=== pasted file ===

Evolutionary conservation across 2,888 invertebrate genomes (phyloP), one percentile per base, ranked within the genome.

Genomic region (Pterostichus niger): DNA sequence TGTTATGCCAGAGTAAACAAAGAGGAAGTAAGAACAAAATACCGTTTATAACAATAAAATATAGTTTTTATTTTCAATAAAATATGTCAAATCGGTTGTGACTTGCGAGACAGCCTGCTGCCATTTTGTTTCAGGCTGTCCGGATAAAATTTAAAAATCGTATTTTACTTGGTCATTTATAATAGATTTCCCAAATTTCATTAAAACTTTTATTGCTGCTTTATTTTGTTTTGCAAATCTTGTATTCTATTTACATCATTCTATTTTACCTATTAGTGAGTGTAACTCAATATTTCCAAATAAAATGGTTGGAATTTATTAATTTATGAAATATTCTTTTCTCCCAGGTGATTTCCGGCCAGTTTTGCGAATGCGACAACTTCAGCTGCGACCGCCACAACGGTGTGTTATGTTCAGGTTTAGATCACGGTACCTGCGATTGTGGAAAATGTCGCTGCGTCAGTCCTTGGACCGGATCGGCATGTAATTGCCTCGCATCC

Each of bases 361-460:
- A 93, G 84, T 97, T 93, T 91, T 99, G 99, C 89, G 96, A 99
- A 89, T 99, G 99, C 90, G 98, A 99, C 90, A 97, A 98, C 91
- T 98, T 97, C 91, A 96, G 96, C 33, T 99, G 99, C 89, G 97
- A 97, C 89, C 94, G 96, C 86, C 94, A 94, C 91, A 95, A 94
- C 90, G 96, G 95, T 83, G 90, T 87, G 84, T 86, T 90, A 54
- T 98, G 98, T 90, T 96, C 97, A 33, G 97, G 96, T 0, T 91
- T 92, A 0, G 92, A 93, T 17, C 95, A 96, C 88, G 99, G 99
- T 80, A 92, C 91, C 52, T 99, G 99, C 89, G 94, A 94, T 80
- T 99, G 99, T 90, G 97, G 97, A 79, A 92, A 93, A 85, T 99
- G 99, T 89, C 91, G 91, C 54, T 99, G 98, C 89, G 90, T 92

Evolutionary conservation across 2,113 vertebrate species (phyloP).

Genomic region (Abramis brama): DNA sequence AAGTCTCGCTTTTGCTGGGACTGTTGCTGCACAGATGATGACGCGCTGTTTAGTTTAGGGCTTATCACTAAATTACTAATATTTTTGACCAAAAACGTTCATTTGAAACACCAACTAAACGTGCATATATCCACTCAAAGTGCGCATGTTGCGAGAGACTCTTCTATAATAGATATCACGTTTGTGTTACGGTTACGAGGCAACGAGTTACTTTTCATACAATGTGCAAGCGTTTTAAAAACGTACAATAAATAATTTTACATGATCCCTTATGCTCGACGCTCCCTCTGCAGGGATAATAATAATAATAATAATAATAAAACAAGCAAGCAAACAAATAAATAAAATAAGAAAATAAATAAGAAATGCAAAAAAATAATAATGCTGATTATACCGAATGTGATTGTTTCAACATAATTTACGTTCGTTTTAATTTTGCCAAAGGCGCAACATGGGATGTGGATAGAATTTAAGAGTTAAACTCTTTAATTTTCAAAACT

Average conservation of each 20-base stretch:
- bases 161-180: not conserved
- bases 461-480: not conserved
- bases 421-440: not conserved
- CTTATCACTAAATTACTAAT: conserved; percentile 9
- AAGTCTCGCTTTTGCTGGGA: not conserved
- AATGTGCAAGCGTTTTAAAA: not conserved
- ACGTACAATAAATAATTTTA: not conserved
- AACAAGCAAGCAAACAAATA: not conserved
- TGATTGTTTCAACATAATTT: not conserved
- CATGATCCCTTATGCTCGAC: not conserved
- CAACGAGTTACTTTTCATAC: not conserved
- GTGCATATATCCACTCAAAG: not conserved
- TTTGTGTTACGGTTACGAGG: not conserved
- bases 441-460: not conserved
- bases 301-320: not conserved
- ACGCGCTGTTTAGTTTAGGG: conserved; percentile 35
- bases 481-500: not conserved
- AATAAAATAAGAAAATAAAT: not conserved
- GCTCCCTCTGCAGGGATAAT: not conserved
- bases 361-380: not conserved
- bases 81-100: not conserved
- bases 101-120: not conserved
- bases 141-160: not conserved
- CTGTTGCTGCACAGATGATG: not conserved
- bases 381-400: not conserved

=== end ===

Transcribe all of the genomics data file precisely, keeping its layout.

Evolutionary conservation across 2,888 invertebrate genomes (phyloP), one percentile per base, ranked within the genome.

Genomic region (Pterostichus niger): DNA sequence TGTTATGCCAGAGTAAACAAAGAGGAAGTAAGAACAAAATACCGTTTATAACAATAAAATATAGTTTTTATTTTCAATAAAATATGTCAAATCGGTTGTGACTTGCGAGACAGCCTGCTGCCATTTTGTTTCAGGCTGTCCGGATAAAATTTAAAAATCGTATTTTACTTGGTCATTTATAATAGATTTCCCAAATTTCATTAAAACTTTTATTGCTGCTTTATTTTGTTTTGCAAATCTTGTATTCTATTTACATCATTCTATTTTACCTATTAGTGAGTGTAACTCAATATTTCCAAATAAAATGGTTGGAATTTATTAATTTATGAAATATTCTTTTCTCCCAGGTGATTTCCGGCCAGTTTTGCGAATGCGACAACTTCAGCTGCGACCGCCACAACGGTGTGTTATGTTCAGGTTTAGATCACGGTACCTGCGATTGTGGAAAATGTCGCTGCGTCAGTCCTTGGACCGGATCGGCATGTAATTGCCTCGCATCC

Each of bases 361-460:
- A 93, G 84, T 97, T 93, T 91, T 99, G 99, C 89, G 96, A 99
- A 89, T 99, G 99, C 90, G 98, A 99, C 90, A 97, A 98, C 91
- T 98, T 97, C 91, A 96, G 96, C 33, T 99, G 99, C 89, G 97
- A 97, C 89, C 94, G 96, C 86, C 94, A 94, C 91, A 95, A 94
- C 90, G 96, G 95, T 83, G 90, T 87, G 84, T 86, T 90, A 54
- T 98, G 98, T 90, T 96, C 97, A 33, G 97, G 96, T 0, T 91
- T 92, A 0, G 92, A 93, T 17, C 95, A 96, C 88, G 99, G 99
- T 80, A 92, C 91, C 52, T 99, G 99, C 89, G 94, A 94, T 80
- T 99, G 99, T 90, G 97, G 97, A 79, A 92, A 93, A 85, T 99
- G 99, T 89, C 91, G 91, C 54, T 99, G 98, C 89, G 90, T 92

Evolutionary conservation across 2,113 vertebrate species (phyloP).

Genomic region (Abramis brama): DNA sequence AAGTCTCGCTTTTGCTGGGACTGTTGCTGCACAGATGATGACGCGCTGTTTAGTTTAGGGCTTATCACTAAATTACTAATATTTTTGACCAAAAACGTTCATTTGAAACACCAACTAAACGTGCATATATCCACTCAAAGTGCGCATGTTGCGAGAGACTCTTCTATAATAGATATCACGTTTGTGTTACGGTTACGAGGCAACGAGTTACTTTTCATACAATGTGCAAGCGTTTTAAAAACGTACAATAAATAATTTTACATGATCCCTTATGCTCGACGCTCCCTCTGCAGGGATAATAATAATAATAATAATAATAAAACAAGCAAGCAAACAAATAAATAAAATAAGAAAATAAATAAGAAATGCAAAAAAATAATAATGCTGATTATACCGAATGTGATTGTTTCAACATAATTTACGTTCGTTTTAATTTTGCCAAAGGCGCAACATGGGATGTGGATAGAATTTAAGAGTTAAACTCTTTAATTTTCAAAACT

Average conservation of each 20-base stretch:
- bases 161-180: not conserved
- bases 461-480: not conserved
- bases 421-440: not conserved
- CTTATCACTAAATTACTAAT: conserved; percentile 9
- AAGTCTCGCTTTTGCTGGGA: not conserved
- AATGTGCAAGCGTTTTAAAA: not conserved
- ACGTACAATAAATAATTTTA: not conserved
- AACAAGCAAGCAAACAAATA: not conserved
- TGATTGTTTCAACATAATTT: not conserved
- CATGATCCCTTATGCTCGAC: not conserved
- CAACGAGTTACTTTTCATAC: not conserved
- GTGCATATATCCACTCAAAG: not conserved
- TTTGTGTTACGGTTACGAGG: not conserved
- bases 441-460: not conserved
- bases 301-320: not conserved
- ACGCGCTGTTTAGTTTAGGG: conserved; percentile 35
- bases 481-500: not conserved
- AATAAAATAAGAAAATAAAT: not conserved
- GCTCCCTCTGCAGGGATAAT: not conserved
- bases 361-380: not conserved
- bases 81-100: not conserved
- bases 101-120: not conserved
- bases 141-160: not conserved
- CTGTTGCTGCACAGATGATG: not conserved
- bases 381-400: not conserved